Mixed methods research consists of collecting and analyzing qualitative and quantitative data within a singular study. The “methods” of mixed methods research vary, but the ultimate goal is to provide greater understanding and explanation via the integration of qualitative and quantitative data. Mixed methods studies have the potential to advance our understanding of complex phenomena over time in adult development and aging (e.g., depression following the death of a spouse), but the utility of this approach depends on its application. The authors systematically searched the literature (CINHAL, Embase, Ovid/Medline, PubMed, PsychInfo, and ProQuest) to identify longitudinal mixed methods studies focused on aging. They identified 6,351 articles published between 1994 and 2017, of which 174 met the inclusion criteria. The majority of mixed methods studies reported on the evaluation of interventions or educational programs. Non-interventional studies tended to report on experiences related to the progression of various health conditions, the needs and experiences of caregivers, and the lived experiences of older adults. About half (n = 81) of the mixed methods studies followed a sequential explanatory design where a qualitative component followed quantitative evaluation, and most of these studies achieved “integration” by comparing qualitative and quantitative data in Results sections. There was considerable heterogeneity across studies in terms of overall design (randomized trials, program evaluations, cohort studies, and case studies). As a whole, the literature suffered from key limitations, including a lack of reporting on sample selection methodology and mixed methods design characteristics. To maximize the value of mixed methods in adult development in aging research, investigators should conform to recommended guidelines (e.g., depict participant study flow and use recommended notation) and consider more sophisticated mixed methods applications to advance the state of the art.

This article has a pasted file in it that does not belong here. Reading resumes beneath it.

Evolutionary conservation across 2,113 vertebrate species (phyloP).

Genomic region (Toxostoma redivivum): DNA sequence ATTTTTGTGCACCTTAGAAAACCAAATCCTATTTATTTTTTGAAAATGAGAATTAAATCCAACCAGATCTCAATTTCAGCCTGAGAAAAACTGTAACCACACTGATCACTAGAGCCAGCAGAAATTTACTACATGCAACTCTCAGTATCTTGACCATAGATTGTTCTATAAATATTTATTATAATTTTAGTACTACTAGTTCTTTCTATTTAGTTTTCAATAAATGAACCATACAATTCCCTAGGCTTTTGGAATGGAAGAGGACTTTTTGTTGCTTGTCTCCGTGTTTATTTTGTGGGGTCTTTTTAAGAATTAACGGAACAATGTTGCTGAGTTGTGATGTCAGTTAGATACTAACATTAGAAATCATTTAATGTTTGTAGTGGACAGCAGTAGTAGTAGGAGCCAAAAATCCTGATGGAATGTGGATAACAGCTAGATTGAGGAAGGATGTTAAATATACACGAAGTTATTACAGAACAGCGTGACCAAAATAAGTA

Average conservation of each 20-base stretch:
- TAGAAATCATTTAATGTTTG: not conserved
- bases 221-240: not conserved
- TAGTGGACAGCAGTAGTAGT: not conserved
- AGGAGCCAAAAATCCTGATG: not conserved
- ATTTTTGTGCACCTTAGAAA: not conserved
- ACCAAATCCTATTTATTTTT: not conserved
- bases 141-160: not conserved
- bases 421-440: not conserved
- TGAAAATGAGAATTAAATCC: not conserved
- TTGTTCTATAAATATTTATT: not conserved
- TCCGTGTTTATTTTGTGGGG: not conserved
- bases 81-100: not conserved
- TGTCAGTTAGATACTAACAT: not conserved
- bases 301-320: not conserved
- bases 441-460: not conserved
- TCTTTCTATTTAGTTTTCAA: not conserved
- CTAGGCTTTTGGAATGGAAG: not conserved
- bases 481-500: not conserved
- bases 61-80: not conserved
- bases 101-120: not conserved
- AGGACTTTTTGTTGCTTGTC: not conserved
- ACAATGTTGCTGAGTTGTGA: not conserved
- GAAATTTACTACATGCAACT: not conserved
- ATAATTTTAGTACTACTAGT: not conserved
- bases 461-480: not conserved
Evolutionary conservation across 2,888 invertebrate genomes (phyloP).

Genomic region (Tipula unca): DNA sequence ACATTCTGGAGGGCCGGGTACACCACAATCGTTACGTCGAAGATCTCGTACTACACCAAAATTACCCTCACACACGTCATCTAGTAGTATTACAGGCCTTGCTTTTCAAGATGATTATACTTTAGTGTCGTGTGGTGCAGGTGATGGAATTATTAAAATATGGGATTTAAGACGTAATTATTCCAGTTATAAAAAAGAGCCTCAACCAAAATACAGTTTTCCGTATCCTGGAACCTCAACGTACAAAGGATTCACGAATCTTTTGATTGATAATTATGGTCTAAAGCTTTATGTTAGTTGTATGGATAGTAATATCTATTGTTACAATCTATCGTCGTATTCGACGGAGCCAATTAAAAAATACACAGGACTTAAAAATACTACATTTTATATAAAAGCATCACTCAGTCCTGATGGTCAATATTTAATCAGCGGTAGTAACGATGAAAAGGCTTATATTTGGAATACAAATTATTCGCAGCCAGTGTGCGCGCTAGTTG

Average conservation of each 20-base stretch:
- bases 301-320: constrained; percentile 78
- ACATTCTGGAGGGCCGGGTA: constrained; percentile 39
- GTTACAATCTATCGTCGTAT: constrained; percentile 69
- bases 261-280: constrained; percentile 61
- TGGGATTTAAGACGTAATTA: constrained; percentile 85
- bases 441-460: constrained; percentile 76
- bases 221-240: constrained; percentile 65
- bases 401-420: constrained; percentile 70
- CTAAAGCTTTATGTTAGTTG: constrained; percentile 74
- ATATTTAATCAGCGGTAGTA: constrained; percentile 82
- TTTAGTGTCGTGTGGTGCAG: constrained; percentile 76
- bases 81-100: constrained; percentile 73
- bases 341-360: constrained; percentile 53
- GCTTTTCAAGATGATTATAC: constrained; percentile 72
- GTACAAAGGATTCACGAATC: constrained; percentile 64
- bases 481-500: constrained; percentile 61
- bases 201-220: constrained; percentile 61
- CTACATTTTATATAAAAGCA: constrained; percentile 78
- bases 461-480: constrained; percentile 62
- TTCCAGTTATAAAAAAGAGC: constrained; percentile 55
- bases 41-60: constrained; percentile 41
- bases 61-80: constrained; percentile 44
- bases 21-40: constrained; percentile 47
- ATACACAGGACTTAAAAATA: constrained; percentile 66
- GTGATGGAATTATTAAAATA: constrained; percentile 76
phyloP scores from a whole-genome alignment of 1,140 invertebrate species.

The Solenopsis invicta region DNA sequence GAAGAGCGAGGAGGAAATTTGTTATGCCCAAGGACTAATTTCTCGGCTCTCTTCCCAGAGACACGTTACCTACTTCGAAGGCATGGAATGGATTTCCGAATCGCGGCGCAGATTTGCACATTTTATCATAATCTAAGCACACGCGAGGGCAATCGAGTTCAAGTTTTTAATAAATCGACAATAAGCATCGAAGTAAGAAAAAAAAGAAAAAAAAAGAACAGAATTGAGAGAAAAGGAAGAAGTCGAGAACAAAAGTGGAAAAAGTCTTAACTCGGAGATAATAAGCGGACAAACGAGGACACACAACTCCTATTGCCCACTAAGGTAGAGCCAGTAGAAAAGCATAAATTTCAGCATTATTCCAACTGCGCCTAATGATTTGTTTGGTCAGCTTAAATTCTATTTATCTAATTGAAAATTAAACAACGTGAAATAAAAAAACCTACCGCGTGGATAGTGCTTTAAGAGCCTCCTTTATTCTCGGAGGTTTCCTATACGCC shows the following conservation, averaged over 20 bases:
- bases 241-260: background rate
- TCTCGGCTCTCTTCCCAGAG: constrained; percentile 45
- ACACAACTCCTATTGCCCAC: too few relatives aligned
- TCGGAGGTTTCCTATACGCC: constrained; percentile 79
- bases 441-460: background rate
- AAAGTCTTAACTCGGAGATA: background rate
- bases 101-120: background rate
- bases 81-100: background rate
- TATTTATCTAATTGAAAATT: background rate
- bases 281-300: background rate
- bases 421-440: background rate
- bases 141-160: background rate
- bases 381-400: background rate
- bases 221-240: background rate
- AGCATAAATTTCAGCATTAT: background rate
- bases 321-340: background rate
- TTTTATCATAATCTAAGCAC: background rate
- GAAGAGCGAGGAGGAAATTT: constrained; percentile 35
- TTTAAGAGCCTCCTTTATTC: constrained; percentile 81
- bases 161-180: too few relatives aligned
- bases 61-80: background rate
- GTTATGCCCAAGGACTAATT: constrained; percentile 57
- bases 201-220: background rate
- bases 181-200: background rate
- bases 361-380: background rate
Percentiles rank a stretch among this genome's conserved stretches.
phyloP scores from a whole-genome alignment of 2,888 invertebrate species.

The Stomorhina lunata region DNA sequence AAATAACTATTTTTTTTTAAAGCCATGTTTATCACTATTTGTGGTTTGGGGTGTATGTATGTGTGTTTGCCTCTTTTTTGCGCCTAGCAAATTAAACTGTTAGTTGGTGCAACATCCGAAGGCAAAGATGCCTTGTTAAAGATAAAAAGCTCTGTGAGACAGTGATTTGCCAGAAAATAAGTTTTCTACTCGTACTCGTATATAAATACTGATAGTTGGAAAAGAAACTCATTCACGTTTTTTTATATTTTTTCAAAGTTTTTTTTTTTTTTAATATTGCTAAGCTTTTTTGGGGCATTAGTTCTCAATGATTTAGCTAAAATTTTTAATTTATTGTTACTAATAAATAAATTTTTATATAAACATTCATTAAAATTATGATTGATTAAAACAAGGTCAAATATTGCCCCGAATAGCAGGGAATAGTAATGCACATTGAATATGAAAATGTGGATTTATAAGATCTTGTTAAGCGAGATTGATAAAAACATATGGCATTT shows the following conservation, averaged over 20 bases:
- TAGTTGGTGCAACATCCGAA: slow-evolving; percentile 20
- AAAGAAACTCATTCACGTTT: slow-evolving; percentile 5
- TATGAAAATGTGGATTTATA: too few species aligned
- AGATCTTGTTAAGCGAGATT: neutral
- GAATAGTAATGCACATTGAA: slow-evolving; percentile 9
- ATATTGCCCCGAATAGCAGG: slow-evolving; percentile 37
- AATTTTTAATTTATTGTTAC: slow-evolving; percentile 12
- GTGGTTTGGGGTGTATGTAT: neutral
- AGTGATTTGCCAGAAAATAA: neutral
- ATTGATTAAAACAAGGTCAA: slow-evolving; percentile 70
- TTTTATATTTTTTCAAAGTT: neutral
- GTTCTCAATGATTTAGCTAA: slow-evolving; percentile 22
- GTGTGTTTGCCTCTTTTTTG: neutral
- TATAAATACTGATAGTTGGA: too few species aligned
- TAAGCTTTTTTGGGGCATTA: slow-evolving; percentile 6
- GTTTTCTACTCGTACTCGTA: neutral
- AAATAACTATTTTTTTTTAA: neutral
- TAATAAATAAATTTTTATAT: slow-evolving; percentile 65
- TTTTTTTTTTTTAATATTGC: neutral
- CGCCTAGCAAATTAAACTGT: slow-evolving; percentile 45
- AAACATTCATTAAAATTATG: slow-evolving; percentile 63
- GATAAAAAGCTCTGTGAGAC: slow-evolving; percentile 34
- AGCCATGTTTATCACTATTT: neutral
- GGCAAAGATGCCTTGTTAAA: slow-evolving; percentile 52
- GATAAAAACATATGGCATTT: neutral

Scott P. Johnson